The Centre for Exploration Targeting (CET) in the School of Earth Sciences at the University of Western Australia is a leading research centre in mineral system science applied to ore deposits. The CET provides a dynamic learning environment where the pressing problems of the mineral exploration industry can be addressed by teams of researchers using their collective expertise. This multidisciplinary team approach allows the CET to develop innovative research solutions consistent with its mission 'to increase both the rate and quality of discoveries made in mineral exploration, without relying on substantial increases in exploration expenditure'.
The CET is leading the 3-year 'Yilgarn 2020' research project with the support of the Minerals Research Institute of Western Australia (MRIWA) and various industry, academic and government partners. The project has three integrated research modules that will enhance our understanding of the metallogeny of the Archean Yilgarn Craton. The first module uses existing geological data to examine the composition and evolution of the lower crust and lithospheric mantle. The second module focuses on understanding camp-scale crustal architecture by developing criteria that can be applied to identify, rank and target the critical fluid focussing structures within a given camp. The third module examines the metal fertility of the Craton by examining how magmatic and metamorphic processes have contributed to the formation of the mineralized camps.
We are seeking applications from highly enthusiastic and motivated individuals to fill two positions in module 3. Specifically, researchers will examine the genesis of gold mineralization in the Yamarna greenstone belt, including the large Gruyere gold deposit
1. Ph.D. position: A M.Sc. or first-class honours degree is required with fluency in English as a minimum language requirement. A background in economic geology, petrology and tectonics is desirable. The project will involve both remote field and laboratory work (microprobe, SEM, laser ablation ICPMS, radiogenic isotopes).
Domestic Ph.D. candidates should apply for a UWA postgraduate scholarship (http://www.scholarships.uwa.edu.au/future-students/postgrad/domestic) whereas international candidates should apply for an Australian Government International Research Training Program (RTP) Fee Offset Scholarship (http://www.scholarships.uwa.edu.au/future-students/postgrad/international).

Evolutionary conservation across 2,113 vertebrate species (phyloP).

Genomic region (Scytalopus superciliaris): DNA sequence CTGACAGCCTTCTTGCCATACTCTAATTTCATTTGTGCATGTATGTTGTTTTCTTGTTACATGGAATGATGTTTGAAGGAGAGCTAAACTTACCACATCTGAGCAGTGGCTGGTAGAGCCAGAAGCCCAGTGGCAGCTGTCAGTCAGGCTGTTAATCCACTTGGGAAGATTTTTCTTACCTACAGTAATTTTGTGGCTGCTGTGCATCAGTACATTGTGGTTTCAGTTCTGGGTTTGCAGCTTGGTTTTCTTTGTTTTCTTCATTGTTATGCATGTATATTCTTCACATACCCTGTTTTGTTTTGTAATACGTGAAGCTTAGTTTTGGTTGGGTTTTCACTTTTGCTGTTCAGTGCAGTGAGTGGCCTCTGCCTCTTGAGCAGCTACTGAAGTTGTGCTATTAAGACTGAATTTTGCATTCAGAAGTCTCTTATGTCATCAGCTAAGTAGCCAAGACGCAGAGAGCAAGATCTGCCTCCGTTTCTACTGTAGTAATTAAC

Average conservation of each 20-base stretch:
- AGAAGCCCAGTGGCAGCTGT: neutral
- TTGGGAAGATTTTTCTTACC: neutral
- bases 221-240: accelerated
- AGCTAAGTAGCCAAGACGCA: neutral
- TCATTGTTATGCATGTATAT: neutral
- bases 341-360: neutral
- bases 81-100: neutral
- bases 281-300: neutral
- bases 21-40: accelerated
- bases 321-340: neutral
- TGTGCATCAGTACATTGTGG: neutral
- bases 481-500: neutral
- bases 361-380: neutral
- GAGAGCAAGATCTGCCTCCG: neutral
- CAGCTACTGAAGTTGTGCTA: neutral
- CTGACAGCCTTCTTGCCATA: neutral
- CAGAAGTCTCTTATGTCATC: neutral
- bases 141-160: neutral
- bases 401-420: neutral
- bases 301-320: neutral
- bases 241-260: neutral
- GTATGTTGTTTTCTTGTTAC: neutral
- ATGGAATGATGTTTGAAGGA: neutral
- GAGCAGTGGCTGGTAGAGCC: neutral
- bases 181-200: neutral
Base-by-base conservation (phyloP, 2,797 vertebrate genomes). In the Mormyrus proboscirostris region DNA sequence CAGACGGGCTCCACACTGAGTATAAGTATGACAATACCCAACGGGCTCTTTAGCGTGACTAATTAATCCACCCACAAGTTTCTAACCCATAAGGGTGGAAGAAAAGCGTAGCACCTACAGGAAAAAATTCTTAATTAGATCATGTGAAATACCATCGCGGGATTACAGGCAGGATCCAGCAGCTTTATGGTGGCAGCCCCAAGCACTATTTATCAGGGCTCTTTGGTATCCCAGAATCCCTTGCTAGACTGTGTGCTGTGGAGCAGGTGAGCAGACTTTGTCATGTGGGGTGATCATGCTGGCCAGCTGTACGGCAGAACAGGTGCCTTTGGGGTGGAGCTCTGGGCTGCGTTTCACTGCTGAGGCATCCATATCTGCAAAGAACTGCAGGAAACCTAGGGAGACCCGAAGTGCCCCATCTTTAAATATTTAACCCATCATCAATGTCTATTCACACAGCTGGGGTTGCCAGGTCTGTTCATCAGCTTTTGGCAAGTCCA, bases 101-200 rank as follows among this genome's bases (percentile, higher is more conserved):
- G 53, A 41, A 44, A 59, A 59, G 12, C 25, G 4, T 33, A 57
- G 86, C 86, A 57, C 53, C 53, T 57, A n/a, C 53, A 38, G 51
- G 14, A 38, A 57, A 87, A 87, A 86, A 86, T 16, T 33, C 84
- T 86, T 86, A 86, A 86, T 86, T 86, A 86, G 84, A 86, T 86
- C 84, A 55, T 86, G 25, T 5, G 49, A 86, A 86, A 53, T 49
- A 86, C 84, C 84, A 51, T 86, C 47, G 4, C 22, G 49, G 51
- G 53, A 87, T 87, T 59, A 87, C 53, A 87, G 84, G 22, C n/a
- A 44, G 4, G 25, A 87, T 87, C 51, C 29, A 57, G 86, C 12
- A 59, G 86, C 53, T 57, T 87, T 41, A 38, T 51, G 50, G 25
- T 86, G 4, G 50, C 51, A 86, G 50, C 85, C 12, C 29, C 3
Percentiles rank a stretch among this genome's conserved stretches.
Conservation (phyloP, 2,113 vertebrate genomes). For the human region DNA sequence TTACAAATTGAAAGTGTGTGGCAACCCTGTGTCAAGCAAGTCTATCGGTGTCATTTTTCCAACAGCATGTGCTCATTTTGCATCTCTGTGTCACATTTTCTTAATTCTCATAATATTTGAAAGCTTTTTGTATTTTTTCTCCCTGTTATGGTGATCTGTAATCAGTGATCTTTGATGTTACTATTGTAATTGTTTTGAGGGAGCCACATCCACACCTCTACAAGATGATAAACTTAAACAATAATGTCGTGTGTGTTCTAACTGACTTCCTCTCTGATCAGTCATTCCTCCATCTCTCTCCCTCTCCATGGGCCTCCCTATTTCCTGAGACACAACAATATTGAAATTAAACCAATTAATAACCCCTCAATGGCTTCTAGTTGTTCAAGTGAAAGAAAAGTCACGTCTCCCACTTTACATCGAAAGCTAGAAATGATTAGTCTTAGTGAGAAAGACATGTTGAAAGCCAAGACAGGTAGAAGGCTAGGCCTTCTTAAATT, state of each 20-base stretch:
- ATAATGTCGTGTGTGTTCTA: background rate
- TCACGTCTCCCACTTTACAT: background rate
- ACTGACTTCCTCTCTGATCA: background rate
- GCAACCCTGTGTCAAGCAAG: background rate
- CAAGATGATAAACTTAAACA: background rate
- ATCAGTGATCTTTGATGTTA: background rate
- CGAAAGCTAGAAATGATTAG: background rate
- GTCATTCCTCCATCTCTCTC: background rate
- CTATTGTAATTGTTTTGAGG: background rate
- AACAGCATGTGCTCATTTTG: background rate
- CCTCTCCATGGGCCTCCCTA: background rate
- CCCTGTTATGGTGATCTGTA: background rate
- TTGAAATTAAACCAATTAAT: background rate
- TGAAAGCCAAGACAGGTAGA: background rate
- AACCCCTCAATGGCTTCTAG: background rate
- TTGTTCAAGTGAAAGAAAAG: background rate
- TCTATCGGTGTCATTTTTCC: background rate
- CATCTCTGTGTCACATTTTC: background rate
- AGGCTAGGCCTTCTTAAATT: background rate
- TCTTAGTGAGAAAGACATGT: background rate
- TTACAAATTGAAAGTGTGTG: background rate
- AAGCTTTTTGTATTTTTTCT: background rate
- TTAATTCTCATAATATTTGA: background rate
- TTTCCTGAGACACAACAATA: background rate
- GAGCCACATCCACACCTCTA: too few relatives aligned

2. Post-doctoral position: A researcher with expertise in geochronology, and stable and radiogenic isotope geochemistry, including an interest in the innovative application of these data to understanding magma generation and crustal evolution. A high level of technical competency in microanalysis, especially with ion microprobe and/or laser ablation ICPMS platforms is essential. Familiarity with Archean geology and metallogeny is desirable. The post-doctoral fellow will be closely involved in supervision of the Ph.D. student. The position is for three years.
Both research projects can commence as early as March 2019.
Applicants are asked to provide:
- a CV (including name and contact details of two referees)
- a cover letter specifically outlining your (a) expertise in geochronology, and stable and radiogenic isotope geochemistry (b) technical competency in microanalysis, especially with ion microprobe and/or laser ablation ICPMS platforms (c) familiarity with Archean geology and metallogeny and (d) experience in supervision of postgraduate students or teaching.
To apply or for further information, please contact Associate Prof. Tony Kemp (firstname.lastname@example.org) for the post-doctoral position, and Prof. Steffen Hagemann (email@example.com) for the Ph.D. position. For additional information on the Yilgarn 2020 project, please contact CET Director, Prof. Steve Rowins (firstname.lastname@example.org)